My children go to a good primary school: Ofsted says so. I used to say so, too.
However, something happened three years ago to change my opinion drastically, and gave me cause to regret my choice of school for them. My husband and I separated.
While we retained joint custody, I was the one who moved out, leaving them to stay with him during the week. I moved to the next city, stopped doing school runs, and lost contact with almost all the parents who had been my friends before.
I ignorantly assumed that my husband would explain the situation fairly to the school in my absence, but it appears that he did not.
The upshot of this was disastrous. I received no information whatsoever from the school for the first year. In the midst of moving house, emotional turmoil and financial strain, it was one more thing I didn’t follow up. I hadn’t realised how fragile the ties to school were until they were abruptly severed by my not picking up or dropping off my children for a year.
Worse, on one occasion when I phoned the school to check whether I could drop something in to my daughter at lunchtime, I was point-blank refused, as it “might be disruptive to her”.
The school had got it badly wrong, and intervened in my relationship with my children when they had absolutely no right to.
Separation and divorce is, of course, very common. It is likely to affect between 40 and 50 per cent of all children during their time at school. Prioritising children’s needs is a must for schools. Admittedly, it is not always clear how this should be done.
Help is at hand. Many schools are now writing a specific policy for dealing with separated parents, which focuses on good practice for retaining communication links and remembering that the school must remain objective and not favour one parent over the other. Some of the best ideas I have come across include the following:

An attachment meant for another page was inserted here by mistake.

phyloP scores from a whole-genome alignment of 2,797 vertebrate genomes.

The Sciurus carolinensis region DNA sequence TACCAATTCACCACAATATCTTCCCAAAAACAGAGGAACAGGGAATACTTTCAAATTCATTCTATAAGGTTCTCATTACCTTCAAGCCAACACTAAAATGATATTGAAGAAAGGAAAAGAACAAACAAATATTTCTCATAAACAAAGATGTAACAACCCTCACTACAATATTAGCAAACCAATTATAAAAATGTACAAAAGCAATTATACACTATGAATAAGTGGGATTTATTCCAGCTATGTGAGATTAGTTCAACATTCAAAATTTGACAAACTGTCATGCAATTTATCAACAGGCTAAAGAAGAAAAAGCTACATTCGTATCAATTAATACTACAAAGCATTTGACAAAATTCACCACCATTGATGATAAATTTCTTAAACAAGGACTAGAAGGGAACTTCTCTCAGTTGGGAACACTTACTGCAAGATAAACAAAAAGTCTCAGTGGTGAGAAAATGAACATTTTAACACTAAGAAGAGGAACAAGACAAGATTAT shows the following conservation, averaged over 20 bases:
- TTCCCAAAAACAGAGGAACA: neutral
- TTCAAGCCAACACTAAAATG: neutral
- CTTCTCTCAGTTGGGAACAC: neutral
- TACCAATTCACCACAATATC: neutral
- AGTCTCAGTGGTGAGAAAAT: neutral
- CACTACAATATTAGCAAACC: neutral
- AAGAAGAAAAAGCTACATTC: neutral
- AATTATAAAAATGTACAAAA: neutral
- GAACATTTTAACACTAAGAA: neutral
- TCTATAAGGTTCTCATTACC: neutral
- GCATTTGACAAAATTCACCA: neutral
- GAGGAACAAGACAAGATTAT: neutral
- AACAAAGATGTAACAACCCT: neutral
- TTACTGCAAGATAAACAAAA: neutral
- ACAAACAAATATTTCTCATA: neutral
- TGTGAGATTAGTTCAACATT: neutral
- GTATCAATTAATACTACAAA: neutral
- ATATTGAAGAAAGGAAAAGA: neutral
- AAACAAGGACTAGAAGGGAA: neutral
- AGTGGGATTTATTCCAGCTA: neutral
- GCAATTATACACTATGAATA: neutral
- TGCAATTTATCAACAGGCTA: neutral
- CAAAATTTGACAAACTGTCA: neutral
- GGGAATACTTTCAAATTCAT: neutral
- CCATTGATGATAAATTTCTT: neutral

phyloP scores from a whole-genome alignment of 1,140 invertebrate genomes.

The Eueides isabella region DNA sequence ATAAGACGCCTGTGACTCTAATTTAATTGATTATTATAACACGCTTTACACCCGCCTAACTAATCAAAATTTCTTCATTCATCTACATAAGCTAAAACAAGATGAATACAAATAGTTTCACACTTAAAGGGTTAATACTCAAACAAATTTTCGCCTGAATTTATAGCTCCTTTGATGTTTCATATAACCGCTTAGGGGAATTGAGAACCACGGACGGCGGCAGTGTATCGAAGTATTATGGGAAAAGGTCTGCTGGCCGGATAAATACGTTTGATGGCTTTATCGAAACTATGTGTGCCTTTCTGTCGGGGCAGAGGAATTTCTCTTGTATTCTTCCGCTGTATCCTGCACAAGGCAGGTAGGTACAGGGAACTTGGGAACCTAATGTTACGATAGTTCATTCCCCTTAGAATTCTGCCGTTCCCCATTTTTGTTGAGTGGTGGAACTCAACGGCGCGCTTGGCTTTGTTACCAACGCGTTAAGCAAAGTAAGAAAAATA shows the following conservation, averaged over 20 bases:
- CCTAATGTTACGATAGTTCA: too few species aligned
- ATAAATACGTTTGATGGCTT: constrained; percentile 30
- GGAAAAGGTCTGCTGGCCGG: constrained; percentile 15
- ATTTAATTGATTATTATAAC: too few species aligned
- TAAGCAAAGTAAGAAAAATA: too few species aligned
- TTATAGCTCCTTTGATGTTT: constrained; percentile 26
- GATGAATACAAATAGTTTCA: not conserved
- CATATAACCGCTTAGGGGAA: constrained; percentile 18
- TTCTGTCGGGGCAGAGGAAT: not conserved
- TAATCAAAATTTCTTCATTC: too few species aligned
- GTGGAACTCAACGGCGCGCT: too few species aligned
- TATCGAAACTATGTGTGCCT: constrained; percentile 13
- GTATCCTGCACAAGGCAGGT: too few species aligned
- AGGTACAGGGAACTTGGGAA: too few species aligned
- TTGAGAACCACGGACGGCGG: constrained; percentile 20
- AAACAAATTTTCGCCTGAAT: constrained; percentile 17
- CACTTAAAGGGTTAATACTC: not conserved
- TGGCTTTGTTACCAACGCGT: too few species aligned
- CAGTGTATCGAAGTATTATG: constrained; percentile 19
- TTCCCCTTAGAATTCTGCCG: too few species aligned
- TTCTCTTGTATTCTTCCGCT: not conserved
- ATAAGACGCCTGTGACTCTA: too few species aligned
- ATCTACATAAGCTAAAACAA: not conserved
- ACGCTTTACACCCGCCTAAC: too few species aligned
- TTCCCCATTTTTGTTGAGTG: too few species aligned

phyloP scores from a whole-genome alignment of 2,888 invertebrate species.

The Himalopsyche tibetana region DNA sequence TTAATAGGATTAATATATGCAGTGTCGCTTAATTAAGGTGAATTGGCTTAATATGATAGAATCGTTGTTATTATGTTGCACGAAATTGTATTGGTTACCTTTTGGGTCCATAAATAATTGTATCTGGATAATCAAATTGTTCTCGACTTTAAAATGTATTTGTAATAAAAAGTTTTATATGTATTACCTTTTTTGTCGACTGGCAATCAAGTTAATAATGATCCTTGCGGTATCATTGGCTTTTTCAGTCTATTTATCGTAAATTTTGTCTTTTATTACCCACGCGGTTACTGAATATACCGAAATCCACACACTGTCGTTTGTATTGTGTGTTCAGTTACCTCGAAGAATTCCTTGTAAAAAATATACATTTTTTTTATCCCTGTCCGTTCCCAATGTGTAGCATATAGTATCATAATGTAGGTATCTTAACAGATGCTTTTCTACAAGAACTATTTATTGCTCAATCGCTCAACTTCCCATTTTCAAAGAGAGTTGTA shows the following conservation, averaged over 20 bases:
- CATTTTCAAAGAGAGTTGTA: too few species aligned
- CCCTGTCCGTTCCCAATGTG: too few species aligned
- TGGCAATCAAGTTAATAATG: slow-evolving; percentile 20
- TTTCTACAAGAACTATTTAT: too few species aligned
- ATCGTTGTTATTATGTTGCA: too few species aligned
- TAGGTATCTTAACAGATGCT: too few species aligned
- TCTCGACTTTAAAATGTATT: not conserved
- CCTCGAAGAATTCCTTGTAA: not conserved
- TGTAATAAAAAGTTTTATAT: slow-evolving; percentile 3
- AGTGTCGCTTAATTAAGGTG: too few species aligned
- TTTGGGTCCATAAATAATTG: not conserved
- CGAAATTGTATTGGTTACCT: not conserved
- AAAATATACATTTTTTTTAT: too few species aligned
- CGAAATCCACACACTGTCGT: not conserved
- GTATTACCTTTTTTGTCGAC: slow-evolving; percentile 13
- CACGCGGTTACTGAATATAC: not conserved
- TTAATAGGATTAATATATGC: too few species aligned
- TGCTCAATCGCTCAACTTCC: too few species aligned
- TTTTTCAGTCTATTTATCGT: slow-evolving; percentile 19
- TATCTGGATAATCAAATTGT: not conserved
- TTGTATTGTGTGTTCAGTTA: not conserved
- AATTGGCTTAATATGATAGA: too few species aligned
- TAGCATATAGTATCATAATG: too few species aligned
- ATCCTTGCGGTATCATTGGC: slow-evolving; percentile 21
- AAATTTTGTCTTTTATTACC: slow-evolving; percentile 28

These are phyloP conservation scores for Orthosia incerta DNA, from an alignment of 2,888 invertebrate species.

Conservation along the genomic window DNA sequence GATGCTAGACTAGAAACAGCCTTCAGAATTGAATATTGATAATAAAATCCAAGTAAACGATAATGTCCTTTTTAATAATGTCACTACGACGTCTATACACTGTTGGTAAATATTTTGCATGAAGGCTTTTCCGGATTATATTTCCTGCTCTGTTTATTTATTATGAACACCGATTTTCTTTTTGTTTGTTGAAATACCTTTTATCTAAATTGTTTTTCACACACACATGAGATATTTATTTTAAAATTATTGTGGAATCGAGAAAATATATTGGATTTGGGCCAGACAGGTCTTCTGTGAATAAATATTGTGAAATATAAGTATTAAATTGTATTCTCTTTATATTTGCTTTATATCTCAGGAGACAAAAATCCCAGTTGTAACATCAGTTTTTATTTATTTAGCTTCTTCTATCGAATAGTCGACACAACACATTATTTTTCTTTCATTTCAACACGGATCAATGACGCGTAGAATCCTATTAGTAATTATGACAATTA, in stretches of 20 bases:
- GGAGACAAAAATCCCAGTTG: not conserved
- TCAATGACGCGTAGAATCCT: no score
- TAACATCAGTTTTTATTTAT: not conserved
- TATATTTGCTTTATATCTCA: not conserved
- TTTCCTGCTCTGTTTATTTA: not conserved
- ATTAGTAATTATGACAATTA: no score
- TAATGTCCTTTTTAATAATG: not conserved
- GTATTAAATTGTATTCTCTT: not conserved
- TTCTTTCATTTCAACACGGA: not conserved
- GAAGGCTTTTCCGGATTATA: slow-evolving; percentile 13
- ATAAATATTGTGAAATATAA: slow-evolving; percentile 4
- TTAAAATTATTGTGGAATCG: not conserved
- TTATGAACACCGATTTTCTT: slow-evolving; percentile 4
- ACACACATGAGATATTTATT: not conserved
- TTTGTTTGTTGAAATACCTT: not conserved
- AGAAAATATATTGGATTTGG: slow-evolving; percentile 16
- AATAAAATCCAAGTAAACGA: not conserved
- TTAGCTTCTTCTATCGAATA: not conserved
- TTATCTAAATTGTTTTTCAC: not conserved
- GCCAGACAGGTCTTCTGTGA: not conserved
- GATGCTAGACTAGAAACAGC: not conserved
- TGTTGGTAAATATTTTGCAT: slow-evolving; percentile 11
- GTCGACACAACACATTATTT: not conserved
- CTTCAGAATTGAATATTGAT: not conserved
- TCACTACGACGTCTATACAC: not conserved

1. Have a separated parents policy, and send it out to all parents new to the school. Debate and review it at least once a year with all staff.
2. Be accessible and encourage parents to tell you about any change in their circumstances, reassuring them that you will not judge, but reminding them that it is their responsibility to keep you informed. Refer specifically to separation, divorce and new partners.
3. If you know parents are separated, encourage teachers to take the initiative to meet with or contact both parents at the start of the year, and ask about the best means of keeping in touch. At this time it may also be a good idea to agree a set of rules for who is picking up the child when, and what to do in an emergency.
4. It is reasonable to expect that separated parents share information, but be prepared for cases when this is not happening. If not, ensure that information is being sent via email where possible. This is also where having an up-to-date website or social media page can come in useful; direct parents to it.
5. Assume, unless specifically sent a court order restricting access, that both parents have equal rights to their child. Treat both parents equally and give them equal rights when decision-making.
6. Prepare for the eventuality wherein you have to get the consent of one parent to release the child to the other. Have a clear, written set of instructions on what to do. Don’t forget to include what happens if the headteacher is absent.
The writer is a former teacher, now a freelance journalist